For a good introduction to the history, culture, people and food of my native country, check out Cathy Erway’s cookbook, “The Food of Taiwan.” While most people seem to know that Taiwan has great food, I’m not sure they know exactly what constitutes Taiwanese cuisine. Erway’s introductory inclusion of the history of the island is extremely important to understanding the cuisine. Taiwanese food consists of a lot of “little eats” and street food; it’s more casual compared with the banquets of Canton or other Chinese provinces. Also known as Formosa, Taiwan was colonized by the Dutch, Portuguese and Japanese at different points in history, so there are some of these countries’ influences (especially Japan’s) in the cuisine. Also, as part of the Republic of China, the island saw an influx of mainland Chinese during the communist takeover of China in 1949, an event that has influenced the cuisine as well. There are distinctly local Taiwanese dishes like pork meat sauce over rice and oyster omelets, but over the years, some of the foods the mainlanders brought over have become Taiwanese staples as well. The foods in this cookbook are all the comfort foods I grew up with, and it is with great enthusiasm that I can reference it to cook my favorite homestyle dishes, including beef noodle soup, flaky daikon radish pastries and pork belly buns. Some of the flavors are a bit heavy for my palate, usually in the use of white pepper, so I cut that in half. Feel free to play around and modify the recipes to your taste.
Growing up in Taipei, I loved eating pork chop over rice. The Taiwanese bone-in pork chop (recipe at right) is pounded extremely thin and coated in a sweet-potato starch batter, which makes for a particular kind of crispiness you don’t find in the U.S. It is delicious. With rice or noodles, it’s the equivalent of American fried chicken — to me, pure comfort. It’s a must-try recipe.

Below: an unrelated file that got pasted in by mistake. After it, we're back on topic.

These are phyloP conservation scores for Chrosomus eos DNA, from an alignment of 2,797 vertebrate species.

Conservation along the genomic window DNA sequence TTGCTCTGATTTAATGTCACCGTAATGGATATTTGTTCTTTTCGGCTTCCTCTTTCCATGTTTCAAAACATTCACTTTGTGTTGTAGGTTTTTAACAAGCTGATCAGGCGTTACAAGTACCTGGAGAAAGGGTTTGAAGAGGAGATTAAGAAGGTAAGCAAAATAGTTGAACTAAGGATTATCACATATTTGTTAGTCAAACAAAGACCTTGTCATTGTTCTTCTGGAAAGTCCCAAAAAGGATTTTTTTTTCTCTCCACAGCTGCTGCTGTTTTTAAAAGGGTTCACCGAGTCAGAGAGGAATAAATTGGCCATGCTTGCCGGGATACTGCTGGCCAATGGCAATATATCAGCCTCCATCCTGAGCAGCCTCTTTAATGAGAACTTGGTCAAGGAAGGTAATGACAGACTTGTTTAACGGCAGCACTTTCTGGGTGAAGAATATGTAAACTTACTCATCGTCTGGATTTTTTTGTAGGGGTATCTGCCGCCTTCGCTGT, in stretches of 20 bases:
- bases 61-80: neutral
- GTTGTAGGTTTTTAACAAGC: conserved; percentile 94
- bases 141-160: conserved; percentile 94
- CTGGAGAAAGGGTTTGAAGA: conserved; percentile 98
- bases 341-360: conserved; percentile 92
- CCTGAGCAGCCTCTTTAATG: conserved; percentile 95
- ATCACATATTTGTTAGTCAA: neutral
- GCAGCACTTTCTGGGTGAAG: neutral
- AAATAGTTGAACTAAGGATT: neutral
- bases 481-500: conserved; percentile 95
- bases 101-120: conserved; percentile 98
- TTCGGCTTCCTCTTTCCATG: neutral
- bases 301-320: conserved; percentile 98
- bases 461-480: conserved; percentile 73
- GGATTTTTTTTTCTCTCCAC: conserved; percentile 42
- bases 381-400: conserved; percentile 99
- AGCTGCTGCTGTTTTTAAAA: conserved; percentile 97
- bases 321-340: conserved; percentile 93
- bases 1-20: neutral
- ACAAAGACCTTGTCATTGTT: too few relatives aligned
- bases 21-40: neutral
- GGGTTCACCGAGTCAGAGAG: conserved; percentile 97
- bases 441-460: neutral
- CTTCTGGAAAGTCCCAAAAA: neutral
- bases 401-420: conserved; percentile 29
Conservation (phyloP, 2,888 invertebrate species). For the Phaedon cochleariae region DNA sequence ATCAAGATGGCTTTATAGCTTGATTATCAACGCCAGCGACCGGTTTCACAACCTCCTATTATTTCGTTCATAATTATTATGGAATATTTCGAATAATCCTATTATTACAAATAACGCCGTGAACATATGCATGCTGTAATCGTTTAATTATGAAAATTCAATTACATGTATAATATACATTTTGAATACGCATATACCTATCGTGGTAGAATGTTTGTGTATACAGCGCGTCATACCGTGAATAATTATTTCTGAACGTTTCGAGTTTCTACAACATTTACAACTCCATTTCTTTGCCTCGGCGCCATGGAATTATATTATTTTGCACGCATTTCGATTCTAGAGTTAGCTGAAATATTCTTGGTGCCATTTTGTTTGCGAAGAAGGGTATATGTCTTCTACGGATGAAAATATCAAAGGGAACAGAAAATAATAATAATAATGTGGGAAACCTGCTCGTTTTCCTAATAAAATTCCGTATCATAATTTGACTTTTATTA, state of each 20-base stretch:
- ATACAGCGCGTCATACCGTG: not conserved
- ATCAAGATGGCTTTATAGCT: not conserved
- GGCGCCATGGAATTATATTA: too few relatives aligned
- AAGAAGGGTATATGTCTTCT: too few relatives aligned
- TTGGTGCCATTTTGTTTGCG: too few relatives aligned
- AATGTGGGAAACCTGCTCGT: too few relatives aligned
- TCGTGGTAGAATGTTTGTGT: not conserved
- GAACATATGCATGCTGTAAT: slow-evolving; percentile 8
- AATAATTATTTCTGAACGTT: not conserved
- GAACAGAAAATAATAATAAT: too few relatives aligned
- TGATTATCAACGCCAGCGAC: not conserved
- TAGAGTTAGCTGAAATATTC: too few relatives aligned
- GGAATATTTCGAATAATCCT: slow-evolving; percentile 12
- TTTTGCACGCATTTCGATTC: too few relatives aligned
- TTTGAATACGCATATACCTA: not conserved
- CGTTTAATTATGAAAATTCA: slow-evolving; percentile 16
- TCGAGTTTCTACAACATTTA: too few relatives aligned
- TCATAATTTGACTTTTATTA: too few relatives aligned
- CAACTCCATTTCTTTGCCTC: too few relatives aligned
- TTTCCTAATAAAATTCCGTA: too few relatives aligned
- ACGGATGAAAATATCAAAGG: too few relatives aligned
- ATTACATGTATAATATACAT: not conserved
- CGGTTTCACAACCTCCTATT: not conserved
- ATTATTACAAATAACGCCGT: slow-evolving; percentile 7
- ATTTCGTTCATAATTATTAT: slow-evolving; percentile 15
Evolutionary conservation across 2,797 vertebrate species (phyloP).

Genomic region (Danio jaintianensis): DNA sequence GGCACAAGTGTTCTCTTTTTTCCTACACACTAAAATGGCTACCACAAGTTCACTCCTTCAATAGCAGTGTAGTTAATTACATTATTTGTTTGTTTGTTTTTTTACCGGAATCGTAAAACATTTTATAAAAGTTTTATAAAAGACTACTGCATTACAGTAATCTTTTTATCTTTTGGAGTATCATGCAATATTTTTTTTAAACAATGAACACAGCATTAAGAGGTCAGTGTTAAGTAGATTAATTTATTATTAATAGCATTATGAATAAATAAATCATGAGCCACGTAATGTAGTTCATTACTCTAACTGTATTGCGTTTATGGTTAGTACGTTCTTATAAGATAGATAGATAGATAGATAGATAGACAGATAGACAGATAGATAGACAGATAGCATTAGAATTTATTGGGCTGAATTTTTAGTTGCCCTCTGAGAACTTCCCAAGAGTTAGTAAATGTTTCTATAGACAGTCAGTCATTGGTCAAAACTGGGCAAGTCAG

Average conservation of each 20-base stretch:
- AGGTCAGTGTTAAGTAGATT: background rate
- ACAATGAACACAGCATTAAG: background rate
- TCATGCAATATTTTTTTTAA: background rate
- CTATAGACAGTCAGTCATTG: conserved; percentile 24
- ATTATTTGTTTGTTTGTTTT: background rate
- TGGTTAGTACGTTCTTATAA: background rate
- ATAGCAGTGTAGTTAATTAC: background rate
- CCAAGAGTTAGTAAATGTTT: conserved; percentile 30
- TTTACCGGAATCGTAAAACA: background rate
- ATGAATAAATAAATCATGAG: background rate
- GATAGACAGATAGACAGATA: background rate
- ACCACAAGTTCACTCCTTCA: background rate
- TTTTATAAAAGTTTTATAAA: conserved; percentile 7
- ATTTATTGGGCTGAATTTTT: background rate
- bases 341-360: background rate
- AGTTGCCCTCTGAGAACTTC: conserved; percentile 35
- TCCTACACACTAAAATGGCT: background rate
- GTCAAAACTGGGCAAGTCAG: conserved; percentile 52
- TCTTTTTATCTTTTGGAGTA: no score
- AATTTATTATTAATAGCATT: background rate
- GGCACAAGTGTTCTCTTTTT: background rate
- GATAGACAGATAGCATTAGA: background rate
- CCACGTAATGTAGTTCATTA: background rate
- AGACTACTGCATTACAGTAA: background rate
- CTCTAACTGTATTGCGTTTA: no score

Recipes and photography from THE FOOD OF TAIWAN by Cathy Erway. Copyright © 2015 by Cathy Erway. Photography © 2015 by Pete Lee. Used by permission of Houghton Mifflin Harcourt Publishing Company. All rights reserved.
Pounded thin and marinated overnight, Taiwanese pork chop cutlets are always juicy and flavorful. These crispy, fried pork chops are the main entrée of many on-the-go meals, often served atop a mound of plain rice alongside sautéed greens or a few pickled vegetables for tangy contrast. Served with a simple noodle soup instead, one can dip their pork chop into the soup as they alternate between bites. It’s a fun meal that kids and adults both treasure.
6 cups pork stock
Salt and ground white pepper to taste
1 pound wheat or rice noodles
Fresh chopped scallions (optional)
Pickled mustard greens (optional)
Tea eggs (optional)
Place the pork chops one at a time on a cutting board and cover with a layer of plastic wrap. Pound with a meat pounder, avoiding the bone, until the chop is no thicker than ¼ inch. Rub each pounded pork chop with the soy sauce, garlic, sugar, five-spice powder, salt, white pepper, and sesame oil. Cover and refrigerate at least 2 hours (preferably overnight, or up to 1 day ahead).
Add the vegetable oil to a saucepan or wok that it is deep enough to completely submerge the pork chops (use more oil if necessary). Heat over medium-high heat until a candy thermometer inserted into the oil (but not touching the pan) reads between 350[dg] to 375[dg]F. Combine the eggs with the water in a bowl and place beside a bowl of the sweet potato starch. Dip each pork chop into the egg wash to coat thoroughly, followed by the starch to coat thoroughly. Shake off any excess starch. Carefully lower a pork chop into the oil. Fry until very golden-brown on one side, 2 to 3 minutes, then carefully flip and fry to brown the opposite side, about 2 minutes more. Transfer with tongs to paper towels immediately and repeat with the rest of the chops.
Bring the stock to a boil in a large soup pot. Season the soup with salt and white pepper to taste.
Cook the noodles according to the package instructions. Drain and divide among 4 serving bowls. Ladle the hot soup into each bowl. For ease of eating, the pork chops may be cut into long strips to serve alongside or on top of the noodle soup.
For the optional garnish and side dishes: If desired, garnish with the scallions and serve with the pickled mustard greens and tea eggs on the side.